Part I Part I of FLEX was a data base that listed all persons who voluntarily registered an expertise in some field. The “field” didn’t have to be “thermodynamics” or “French Impressionism”; it could have been as simple and unpretentious as “teaching toddlers to tie shoe laces.” If you haven’t already, think for a moment on the inherent expandability of the idea: not just expert resources for learning (teachers and such); but every conceivable type of human resource where experience is involved: healers, plumbers, electricians, weather forecasters, engineers, architects, gardeners, attorneys, philosophers, writers, artists, agronomists, tailors, designers … See further how each naturally sub-divides: designers: of dresses, of cars, of interior coordination, of marital harmony, of societies, of corporate structures … Please notice that my designations attempt to be generic: note I do not say “doctors”; I say “healers”: the gypsy or the shaman may each make their claim. As with FLEX, Part I lists claimants; it makes no comment whatsoever on the truth of the claim. Once again, quality control is a function of whatever use is made of Part IV.
Part II Part II naturally expands to include automobile dealerships as well as bookstores: not to mention hardware stores, movie theaters, railroad depots, post offices …

tables to be made consistent

Do parts I & II sound a bit like the white and yellow pages of the phone book? Exactly. Or how about the card catalogue in the library? Listing, indexing, referencing and cross-referencing are hardly new; they’ve just never been done properly, never gone far enough. Do notice please the important ways in which FIX would have been unlike the phone book. The latter lists those for a given city or county who are renting phone service and who are not paying extra to have their listing not published. In contrast FIX would publish the data for anyone, anywhere in the world (or off the world, once that becomes appropriate) independently of whether they have telephone service (or email or even a street address — just say how others are to contact you).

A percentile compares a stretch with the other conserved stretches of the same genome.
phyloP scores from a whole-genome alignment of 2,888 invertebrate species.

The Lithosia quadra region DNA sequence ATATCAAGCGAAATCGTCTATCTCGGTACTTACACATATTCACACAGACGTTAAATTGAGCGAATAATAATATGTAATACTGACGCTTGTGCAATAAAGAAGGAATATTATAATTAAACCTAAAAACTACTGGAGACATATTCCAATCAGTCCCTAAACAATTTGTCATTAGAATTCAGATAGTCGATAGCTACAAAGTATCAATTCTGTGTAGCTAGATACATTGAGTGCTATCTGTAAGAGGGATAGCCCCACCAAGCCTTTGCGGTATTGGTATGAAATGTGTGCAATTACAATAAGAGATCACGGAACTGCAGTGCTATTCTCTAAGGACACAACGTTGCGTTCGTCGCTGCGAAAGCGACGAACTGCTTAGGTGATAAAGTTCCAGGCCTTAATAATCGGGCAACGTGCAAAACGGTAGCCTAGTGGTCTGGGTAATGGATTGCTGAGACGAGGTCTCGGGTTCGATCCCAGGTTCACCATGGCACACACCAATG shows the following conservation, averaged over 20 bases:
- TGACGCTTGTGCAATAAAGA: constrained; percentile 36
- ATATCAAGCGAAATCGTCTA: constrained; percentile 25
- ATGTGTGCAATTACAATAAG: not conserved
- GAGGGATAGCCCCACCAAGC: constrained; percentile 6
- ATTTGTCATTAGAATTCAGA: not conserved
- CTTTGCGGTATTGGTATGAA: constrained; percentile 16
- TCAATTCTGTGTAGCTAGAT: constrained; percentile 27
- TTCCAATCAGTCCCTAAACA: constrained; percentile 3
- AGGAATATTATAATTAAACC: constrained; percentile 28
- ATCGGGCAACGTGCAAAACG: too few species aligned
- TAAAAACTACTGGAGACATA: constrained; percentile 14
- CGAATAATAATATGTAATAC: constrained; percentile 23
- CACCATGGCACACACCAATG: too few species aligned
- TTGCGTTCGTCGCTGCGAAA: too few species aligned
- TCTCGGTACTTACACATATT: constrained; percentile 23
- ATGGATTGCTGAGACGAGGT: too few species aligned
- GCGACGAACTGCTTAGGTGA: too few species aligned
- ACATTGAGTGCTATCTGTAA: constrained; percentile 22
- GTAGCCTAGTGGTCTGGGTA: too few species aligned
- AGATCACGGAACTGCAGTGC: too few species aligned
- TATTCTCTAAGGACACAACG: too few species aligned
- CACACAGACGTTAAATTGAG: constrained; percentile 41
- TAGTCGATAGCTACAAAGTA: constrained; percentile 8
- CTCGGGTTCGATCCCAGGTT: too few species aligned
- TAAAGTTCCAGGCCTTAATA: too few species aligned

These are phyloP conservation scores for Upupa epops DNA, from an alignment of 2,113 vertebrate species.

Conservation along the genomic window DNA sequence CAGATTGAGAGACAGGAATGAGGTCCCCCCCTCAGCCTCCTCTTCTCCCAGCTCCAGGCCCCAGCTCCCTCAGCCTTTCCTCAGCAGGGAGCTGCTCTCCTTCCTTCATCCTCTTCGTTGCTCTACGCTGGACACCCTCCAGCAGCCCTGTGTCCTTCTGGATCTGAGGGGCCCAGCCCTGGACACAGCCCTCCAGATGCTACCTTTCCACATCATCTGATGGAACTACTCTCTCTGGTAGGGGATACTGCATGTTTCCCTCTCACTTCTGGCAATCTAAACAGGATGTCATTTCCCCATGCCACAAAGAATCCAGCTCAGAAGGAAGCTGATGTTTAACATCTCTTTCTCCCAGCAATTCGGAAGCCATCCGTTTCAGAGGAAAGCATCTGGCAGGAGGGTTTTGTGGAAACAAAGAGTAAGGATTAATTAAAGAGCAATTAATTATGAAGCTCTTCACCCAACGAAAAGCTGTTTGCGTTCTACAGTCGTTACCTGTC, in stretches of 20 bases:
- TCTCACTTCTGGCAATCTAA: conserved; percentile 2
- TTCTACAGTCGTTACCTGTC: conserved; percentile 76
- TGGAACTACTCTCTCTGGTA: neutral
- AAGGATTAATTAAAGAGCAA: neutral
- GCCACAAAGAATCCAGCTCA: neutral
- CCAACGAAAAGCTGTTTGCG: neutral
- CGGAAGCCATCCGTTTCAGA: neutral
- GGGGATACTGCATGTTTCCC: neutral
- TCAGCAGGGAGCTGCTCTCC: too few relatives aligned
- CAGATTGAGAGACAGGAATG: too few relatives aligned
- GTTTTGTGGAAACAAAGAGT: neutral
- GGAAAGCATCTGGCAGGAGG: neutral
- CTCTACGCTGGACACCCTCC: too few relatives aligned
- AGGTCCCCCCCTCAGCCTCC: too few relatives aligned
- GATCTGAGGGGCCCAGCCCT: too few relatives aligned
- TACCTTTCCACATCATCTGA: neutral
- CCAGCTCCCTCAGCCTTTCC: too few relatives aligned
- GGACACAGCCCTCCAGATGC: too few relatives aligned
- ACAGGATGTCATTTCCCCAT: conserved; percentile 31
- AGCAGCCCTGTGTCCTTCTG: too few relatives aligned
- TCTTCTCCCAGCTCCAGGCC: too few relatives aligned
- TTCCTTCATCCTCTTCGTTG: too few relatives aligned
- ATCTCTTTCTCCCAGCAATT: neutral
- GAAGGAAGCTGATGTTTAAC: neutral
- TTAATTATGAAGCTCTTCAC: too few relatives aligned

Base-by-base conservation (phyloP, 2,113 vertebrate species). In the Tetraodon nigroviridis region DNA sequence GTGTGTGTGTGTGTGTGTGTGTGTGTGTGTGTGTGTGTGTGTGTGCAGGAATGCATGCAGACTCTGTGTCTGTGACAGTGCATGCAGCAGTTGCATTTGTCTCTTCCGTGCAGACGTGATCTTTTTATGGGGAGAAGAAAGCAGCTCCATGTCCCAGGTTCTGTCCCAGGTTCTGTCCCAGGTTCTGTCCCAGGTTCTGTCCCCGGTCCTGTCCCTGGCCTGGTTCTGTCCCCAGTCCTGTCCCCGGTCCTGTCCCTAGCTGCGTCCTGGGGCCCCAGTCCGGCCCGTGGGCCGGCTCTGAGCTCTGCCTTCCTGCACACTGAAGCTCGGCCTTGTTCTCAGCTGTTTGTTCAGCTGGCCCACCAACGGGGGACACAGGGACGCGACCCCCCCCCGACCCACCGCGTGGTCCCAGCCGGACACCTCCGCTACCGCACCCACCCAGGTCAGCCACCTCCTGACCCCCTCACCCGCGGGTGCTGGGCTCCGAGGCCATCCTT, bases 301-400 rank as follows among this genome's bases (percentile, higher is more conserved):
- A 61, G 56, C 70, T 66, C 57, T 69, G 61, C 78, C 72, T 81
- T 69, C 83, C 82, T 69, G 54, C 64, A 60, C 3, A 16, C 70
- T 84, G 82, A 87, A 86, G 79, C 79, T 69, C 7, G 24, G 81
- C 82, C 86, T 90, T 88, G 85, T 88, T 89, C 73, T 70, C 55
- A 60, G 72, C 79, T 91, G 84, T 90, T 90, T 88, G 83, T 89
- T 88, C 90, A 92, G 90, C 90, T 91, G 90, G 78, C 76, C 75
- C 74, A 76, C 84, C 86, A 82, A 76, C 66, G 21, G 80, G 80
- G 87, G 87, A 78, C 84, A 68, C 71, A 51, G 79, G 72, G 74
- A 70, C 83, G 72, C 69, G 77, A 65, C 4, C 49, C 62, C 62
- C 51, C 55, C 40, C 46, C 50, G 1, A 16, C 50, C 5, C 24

What if you don’t want to be listed? Fine. Don’t. No one is forcing you. The information is voluntary only. (What if someone else registers you using your name? I never thought of that before this moment. I guess such a thing would inevitably happen. As it is, someone could order phone service in your name, couldn’t they? If they paid the bill, you’d have a phone delivered. Solution: Identify yourself. Decline. You’d be deleted from the data base.)

You could search for “midwives,” for example, not just in your city, but worldwide: or just by a particular block of a particular city: anywhere.

How is Part II different from the Yellow Pages? You can already look up attorneys or auto repair: they’ll even be alphabetized. Ah, you’ll only find them if they paid to be there. The one who paid the most all but blocks out the sun. The ads say “reliable,” “largest selection,” “quality and service you can depend on” … Not in FIX they don’t. Facts only, please. Text only as well. Every “ad” the same size. Same font, same pitch, same style. Informative names, yes; suggestive names, no. No totems. You can call your dealership Tiger Tear ‘Em Ups on the highway, but facts only will register at FIX. If you want to be thought of as a tiger or you want it believed that your ATVs destroy the terrain they rampage over you’ll have to hope someone says so in Part IV. LikeFLEX, FIX will swallow one “fact” only without proof: that you are what you say you are. If you register yourself as a cook, but can’t boil water, you will be registered as a cook. But watch out for Part IV. (As it is I can order phone service as George Washington. If I pay the bill, that’s how I’ll appear in the phone book. I could do the same with a restaurant reservation. They don’t check birth certificates. And even if they did, what would happen if I brought George’s?) (Should either institution review the claims of Parts I & II against the claims of Part IV A & B occasionally? I suppose it could but also see the necessity as trivial. Who that can’t boil water is going to remain registered as a cook if all peer and consumer reviews report otherwise and graphs or digests of those reports are linked to the registration?) (Hypertext now offers hot-links as you see here. I thought all this out in 1970. I was envisioning not PCs and other microcomputers; but terminals to mainframes in stamp-sized booths salted into every community: regularly updated printouts available through every library …)